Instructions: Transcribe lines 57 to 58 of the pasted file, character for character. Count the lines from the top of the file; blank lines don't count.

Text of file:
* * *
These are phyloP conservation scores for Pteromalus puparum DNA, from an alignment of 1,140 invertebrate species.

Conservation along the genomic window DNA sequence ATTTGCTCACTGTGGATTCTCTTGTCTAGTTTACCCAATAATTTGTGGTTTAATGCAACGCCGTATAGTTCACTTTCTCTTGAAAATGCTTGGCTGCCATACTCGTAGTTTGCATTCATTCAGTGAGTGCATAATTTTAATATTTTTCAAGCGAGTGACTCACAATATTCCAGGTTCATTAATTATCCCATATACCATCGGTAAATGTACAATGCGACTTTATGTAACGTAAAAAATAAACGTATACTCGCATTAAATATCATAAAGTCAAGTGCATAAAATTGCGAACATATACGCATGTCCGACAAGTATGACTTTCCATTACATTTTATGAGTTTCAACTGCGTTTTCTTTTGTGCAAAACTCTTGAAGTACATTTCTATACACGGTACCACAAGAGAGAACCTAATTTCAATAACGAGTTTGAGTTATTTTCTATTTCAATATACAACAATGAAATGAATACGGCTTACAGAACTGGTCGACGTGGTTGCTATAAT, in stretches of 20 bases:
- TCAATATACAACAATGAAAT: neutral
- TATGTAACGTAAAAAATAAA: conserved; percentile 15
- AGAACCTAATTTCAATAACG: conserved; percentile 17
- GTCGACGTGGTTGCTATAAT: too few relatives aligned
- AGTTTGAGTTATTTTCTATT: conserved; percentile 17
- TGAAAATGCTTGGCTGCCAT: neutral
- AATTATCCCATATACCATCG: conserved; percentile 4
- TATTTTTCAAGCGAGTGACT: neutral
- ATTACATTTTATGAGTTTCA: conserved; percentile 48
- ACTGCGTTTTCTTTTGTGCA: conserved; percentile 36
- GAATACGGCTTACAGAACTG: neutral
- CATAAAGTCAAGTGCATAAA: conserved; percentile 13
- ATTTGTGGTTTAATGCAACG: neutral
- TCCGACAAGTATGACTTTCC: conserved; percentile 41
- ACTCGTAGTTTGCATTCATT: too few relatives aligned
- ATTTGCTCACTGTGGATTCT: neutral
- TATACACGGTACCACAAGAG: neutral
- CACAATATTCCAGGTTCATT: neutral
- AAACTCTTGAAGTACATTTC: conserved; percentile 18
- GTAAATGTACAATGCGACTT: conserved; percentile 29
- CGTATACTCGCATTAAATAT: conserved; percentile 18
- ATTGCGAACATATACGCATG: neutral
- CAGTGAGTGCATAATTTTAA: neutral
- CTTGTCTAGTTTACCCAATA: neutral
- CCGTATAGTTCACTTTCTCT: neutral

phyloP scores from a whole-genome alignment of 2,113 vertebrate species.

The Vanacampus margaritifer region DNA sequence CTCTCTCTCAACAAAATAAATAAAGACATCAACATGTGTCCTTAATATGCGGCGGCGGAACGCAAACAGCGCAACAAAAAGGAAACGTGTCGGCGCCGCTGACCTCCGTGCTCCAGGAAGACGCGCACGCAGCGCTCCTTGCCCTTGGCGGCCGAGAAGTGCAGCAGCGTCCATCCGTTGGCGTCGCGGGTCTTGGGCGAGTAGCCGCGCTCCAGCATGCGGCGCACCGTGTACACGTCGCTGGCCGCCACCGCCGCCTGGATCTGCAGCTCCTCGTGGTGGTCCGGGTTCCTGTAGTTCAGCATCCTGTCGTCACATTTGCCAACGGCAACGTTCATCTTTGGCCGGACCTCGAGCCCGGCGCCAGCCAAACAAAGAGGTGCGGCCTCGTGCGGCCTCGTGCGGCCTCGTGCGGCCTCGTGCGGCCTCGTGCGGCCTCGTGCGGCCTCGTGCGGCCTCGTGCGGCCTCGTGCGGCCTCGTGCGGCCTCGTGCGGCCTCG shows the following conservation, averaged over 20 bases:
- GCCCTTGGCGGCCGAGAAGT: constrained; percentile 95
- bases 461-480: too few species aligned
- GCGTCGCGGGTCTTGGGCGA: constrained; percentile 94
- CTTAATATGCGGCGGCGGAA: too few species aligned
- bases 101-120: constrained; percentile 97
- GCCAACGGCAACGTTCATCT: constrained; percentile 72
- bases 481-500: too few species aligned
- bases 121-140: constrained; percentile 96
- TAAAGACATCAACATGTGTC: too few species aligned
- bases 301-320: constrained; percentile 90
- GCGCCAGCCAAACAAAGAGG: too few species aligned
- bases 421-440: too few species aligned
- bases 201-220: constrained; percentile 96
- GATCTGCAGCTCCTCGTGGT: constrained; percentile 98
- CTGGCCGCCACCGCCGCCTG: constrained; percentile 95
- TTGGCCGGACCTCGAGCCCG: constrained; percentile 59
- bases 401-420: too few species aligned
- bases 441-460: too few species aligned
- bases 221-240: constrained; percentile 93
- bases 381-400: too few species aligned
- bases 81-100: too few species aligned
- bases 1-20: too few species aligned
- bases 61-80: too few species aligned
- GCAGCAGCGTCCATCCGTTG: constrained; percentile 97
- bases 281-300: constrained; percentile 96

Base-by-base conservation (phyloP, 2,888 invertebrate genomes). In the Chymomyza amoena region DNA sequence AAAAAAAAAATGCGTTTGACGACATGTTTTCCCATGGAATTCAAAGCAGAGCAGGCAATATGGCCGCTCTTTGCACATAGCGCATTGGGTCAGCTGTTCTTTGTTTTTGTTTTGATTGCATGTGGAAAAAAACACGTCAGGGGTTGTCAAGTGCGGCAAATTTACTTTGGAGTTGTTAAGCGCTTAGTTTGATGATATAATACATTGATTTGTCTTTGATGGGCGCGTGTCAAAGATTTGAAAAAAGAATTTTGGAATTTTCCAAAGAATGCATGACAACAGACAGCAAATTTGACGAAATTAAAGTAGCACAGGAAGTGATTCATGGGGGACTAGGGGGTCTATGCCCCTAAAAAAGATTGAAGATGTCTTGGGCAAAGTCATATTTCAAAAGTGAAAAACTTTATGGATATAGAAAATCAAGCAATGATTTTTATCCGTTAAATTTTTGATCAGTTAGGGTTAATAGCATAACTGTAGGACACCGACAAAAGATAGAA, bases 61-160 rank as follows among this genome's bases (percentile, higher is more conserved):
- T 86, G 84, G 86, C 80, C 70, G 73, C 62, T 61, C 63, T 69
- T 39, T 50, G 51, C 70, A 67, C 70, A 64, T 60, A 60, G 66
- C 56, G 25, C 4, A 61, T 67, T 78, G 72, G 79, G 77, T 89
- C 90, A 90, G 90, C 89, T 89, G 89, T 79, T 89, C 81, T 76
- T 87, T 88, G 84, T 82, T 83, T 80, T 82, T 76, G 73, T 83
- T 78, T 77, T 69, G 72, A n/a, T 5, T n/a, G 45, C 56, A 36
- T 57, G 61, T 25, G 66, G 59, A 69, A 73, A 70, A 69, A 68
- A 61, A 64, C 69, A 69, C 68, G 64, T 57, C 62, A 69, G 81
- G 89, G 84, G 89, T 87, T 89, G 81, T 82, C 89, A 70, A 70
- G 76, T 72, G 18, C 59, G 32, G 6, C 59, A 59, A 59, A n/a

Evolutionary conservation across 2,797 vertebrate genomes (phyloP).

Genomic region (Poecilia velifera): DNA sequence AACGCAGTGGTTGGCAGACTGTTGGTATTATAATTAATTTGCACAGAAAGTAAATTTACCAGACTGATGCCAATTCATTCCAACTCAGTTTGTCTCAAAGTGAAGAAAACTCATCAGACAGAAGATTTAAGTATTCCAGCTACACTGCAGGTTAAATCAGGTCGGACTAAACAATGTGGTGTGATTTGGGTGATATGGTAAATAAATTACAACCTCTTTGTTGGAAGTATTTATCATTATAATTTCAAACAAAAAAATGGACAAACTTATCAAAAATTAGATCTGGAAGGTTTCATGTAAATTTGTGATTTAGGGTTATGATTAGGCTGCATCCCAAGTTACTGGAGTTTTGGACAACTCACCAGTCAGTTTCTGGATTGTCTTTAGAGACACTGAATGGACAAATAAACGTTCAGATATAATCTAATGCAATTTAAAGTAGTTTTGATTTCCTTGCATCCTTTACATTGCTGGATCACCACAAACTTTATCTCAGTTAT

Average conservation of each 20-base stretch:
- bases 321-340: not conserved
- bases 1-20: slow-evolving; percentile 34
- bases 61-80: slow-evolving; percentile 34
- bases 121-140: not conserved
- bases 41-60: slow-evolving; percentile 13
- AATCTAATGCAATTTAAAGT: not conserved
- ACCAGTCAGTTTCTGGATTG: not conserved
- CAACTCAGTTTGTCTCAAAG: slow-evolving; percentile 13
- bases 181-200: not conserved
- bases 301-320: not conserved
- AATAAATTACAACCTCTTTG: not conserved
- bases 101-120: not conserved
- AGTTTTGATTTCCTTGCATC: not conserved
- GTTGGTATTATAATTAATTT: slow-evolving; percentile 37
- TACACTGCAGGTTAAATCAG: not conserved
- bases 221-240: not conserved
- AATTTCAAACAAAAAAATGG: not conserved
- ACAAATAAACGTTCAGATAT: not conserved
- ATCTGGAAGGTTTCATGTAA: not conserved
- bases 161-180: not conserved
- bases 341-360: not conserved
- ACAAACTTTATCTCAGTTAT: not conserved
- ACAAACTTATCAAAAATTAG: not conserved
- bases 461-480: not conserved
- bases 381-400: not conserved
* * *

- T 39, T 50, G 51, C 70, A 67, C 70, A 64, T 60, A 60, G 66
- C 56, G 25, C 4, A 61, T 67, T 78, G 72, G 79, G 77, T 89